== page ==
As the first certified nuclear pharmacists in the English-speaking Caribbean, Tracia-Gay Kennedy-Dixon is venturing into an area with known risks but with even greater potential for diagnosing a wide range of illnesses that create undue burdens for families.
The 38-year-old was trained and certified by the International Atomic Energy Agency (IAEA) after completing a one-year programme in Liverpool, England.
She also has certification in nuclear pharmacy from the University of Arkansas and the University of New Mexico.
Instead of dispensing drugs like most pharmacists, Kennedy-Dixon’s primary function will be to inject pharmaceutical radioactive isotopes into patients to assist with the diagnosis of medical conditions.
“It’s a speciality area of pharmacy where you actually deal with compounding and dispensing of radioactive materials.
“So in your regular community pharmacy, even your regular hospital pharmacy, you are dealing with pharmaceutical agents, but in nuclear pharmacy, you are putting together a pharmaceutical agent and a radioactive isotope, and this is then injected in a patient and the patient is scanned to determine the function, say, of a kidney or the heart or the brain, as the case may be, or to show tumours,” Kennedy-Dixon told The Sunday Gleaner.
“So your physician might send you over for a nuclear medicine scan because he wants to know what is happening. Based on the results he can now say, ‘Yes, you need a kidney transplant’, because this kidney definitely isn’t working, or you need to go on dialysis, as the case may be, or your heart is not pumping blood as it is supposed to,” she added.
Kennedy-Dixon has been a pharmacist for 14 years and lectures first to third-year students in the Doctor of Pharmacy programme at the University of the West Indies, Mona. She said the signs were always there that she would pursue something along this line.
“I was always a good science student, so I knew I would do something in healthcare. My mom always said that as a child, if somebody got a cut, I would always grab a first aid kit and be willing to sort out the wound and so forth,” said Kennedy-Dixon, who is a graduate of Knox College in Spaldings, Clarendon.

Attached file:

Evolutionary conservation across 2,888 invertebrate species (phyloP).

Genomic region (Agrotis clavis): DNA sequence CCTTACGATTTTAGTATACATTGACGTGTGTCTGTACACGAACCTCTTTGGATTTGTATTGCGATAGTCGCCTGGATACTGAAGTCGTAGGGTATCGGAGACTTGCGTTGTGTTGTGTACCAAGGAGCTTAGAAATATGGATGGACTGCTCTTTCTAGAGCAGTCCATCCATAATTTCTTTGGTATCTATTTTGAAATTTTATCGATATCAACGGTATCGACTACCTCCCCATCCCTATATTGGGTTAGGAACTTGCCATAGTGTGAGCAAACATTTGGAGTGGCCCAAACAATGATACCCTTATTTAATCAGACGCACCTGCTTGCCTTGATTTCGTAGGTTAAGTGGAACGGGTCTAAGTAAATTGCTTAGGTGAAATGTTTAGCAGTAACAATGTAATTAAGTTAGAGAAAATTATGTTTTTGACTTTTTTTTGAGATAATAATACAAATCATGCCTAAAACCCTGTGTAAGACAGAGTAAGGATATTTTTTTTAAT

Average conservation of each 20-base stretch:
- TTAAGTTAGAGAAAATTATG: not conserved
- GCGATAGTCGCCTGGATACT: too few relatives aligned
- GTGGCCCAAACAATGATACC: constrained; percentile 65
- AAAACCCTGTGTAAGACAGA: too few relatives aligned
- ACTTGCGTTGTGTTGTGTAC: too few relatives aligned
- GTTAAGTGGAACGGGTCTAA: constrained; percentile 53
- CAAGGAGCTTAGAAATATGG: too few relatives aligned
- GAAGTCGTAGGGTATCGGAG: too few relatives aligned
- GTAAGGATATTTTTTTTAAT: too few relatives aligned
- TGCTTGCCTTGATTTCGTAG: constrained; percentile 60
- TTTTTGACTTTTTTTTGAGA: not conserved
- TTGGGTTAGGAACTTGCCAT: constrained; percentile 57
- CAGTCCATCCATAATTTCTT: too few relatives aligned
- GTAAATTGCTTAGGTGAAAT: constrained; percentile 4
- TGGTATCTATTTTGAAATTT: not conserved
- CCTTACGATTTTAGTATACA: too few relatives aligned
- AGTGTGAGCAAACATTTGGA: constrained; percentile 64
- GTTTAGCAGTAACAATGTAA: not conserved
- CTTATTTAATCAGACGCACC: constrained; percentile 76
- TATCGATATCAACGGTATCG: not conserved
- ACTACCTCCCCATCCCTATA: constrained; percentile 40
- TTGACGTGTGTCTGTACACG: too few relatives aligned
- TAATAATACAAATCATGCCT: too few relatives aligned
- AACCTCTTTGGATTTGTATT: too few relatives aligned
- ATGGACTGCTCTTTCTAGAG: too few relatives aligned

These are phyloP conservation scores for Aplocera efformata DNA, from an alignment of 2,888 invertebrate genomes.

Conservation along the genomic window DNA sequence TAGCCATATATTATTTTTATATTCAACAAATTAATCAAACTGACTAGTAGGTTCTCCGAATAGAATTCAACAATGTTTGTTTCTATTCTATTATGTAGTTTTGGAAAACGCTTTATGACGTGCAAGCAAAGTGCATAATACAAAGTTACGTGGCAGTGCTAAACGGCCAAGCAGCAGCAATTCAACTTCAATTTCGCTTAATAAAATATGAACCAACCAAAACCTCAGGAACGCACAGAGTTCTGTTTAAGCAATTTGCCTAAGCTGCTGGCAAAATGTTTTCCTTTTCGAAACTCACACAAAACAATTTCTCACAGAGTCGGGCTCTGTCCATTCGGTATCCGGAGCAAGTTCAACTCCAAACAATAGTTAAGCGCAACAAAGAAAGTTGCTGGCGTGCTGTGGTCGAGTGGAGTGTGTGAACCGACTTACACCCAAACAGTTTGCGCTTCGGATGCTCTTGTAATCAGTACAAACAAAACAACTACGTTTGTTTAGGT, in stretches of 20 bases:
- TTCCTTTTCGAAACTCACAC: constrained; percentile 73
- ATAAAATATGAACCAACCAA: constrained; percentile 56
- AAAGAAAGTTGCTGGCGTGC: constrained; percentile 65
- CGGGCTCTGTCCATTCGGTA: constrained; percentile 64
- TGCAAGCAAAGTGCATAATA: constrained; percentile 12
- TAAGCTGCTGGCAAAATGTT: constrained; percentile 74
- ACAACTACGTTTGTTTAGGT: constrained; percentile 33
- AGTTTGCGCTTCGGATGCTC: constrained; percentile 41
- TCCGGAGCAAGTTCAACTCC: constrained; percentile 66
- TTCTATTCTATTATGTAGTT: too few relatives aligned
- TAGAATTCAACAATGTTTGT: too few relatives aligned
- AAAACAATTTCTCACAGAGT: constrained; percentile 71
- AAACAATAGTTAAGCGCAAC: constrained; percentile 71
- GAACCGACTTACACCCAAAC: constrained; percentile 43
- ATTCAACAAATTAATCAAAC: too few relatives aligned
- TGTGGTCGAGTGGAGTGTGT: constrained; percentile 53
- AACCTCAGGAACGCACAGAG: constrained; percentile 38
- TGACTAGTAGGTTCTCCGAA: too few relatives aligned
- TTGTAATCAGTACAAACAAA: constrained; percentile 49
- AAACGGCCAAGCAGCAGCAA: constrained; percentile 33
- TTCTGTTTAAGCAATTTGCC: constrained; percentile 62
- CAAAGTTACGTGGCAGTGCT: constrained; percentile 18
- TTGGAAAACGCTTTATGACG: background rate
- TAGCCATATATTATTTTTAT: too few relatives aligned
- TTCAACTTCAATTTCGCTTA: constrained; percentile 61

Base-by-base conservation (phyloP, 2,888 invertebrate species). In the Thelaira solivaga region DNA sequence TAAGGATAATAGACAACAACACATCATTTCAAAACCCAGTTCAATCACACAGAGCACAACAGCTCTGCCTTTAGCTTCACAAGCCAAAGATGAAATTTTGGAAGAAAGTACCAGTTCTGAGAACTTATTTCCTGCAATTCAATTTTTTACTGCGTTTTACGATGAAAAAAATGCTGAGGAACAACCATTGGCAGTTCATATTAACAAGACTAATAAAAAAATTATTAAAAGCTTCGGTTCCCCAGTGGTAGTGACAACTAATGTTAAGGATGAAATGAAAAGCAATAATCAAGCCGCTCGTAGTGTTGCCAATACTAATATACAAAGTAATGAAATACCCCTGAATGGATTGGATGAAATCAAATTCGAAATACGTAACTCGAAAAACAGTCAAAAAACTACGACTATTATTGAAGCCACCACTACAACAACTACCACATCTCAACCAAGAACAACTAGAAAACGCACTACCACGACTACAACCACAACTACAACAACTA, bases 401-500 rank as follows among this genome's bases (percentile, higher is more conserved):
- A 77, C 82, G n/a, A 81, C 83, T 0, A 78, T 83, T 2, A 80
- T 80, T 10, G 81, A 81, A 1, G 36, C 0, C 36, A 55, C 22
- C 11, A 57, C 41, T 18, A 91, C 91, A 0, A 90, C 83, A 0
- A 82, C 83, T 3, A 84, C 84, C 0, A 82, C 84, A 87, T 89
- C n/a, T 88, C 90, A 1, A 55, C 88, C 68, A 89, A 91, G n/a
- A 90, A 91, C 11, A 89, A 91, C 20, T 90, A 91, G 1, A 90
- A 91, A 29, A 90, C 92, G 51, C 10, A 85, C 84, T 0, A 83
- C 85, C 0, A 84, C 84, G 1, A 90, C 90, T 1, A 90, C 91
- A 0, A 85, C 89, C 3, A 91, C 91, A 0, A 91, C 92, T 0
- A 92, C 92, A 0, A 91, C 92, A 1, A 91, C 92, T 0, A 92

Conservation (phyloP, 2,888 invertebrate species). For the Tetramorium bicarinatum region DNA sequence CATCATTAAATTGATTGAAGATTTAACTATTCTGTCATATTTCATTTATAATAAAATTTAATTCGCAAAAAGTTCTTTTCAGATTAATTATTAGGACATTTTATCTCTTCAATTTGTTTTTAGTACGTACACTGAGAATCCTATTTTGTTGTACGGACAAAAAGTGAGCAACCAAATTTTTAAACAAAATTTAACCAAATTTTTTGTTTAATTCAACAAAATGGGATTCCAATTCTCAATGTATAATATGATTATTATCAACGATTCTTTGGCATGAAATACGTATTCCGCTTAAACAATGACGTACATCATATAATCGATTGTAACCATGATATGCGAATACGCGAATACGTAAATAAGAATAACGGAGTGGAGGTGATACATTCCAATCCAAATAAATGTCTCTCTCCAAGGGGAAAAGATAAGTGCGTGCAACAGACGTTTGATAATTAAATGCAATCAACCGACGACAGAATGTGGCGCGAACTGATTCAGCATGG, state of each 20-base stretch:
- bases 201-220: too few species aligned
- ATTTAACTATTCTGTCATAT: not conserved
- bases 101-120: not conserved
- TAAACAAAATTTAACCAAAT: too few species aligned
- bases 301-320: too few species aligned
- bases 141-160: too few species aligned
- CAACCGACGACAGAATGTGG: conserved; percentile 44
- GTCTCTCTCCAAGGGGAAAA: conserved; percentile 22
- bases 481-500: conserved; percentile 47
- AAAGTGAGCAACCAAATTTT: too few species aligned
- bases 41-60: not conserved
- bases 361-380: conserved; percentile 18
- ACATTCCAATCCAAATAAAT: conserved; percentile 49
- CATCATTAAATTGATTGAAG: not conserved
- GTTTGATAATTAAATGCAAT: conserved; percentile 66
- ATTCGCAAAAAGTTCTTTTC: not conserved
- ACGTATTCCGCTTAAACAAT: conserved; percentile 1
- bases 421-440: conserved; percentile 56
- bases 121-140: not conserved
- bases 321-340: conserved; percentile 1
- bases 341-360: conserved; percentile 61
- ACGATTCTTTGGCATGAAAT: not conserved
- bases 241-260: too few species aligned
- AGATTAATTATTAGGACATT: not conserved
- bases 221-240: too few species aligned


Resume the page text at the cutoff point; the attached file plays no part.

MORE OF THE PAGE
After completing her studies at UWI, Mona, in 2003, Kennedy-Dixon worked at the University Hospital of the West Indies (UHWI) for one year before moving on to work in the private sector.
She returned to UWI in 2008 to accept a post as the UWI Health Centre’s chief pharmacist and then left in 2015 to start lecturing full-time.
She recalls returning to work after a three- month break in 2015 and seeing an email notifying staff members of the opportunity to be trained as nuclear pharmacists by the IAEA in one of the more than 100 member states where it operates. She consulted her colleagues, but they had no interest, since no one knew for sure where they would be placed.
COMES WITH RISKS
“Everybody was like ‘Uh, that just sounds too off’, and I didn’t think about it for a while, and then it came back to me, what about this thing, and then I decided to apply,” she recounted.
A few months later she received a congratulatory message and was informed that she would be studying in Liverpool, England.
Now that the training is done she expects to work at the UHWI Nuclear Medicine Centre, which should be opened early next year.
Being a nuclear pharmacist comes with risks, but Kennedy-Dixon is not afraid.
“Even in the United States and in England, you don’t find a lot of persons gravitating towards it because of the radiation risk, because even though we are treating using radioactive isotopes, the fact of the matter is that too much radiation exposure can result in cancer,” she said.
“It requires a lot of lead shielding, so even in the facility itself, the walls will have to have lead in them because you don’t want somebody passing outside and is exposed to the radiation that is inside.
“So even my equipment that I am working with have lead shielding; all my vials that I am going to be using have to have lead shielding containers around them to minimise my exposure to the radioactive isotope,” she explained.
As a lecturer, she gets to impart her knowledge to her students, and she is happy to see that some are already expressing an interest in this area.
“You know the young generation; they want to defy the norm, they don’t want to be like everybody else, they want to be trendsetters, so it is relatively easy, and the thing about it is that worldwide, it is a niche area, so the demand is there,” said Kennedy-Dixon.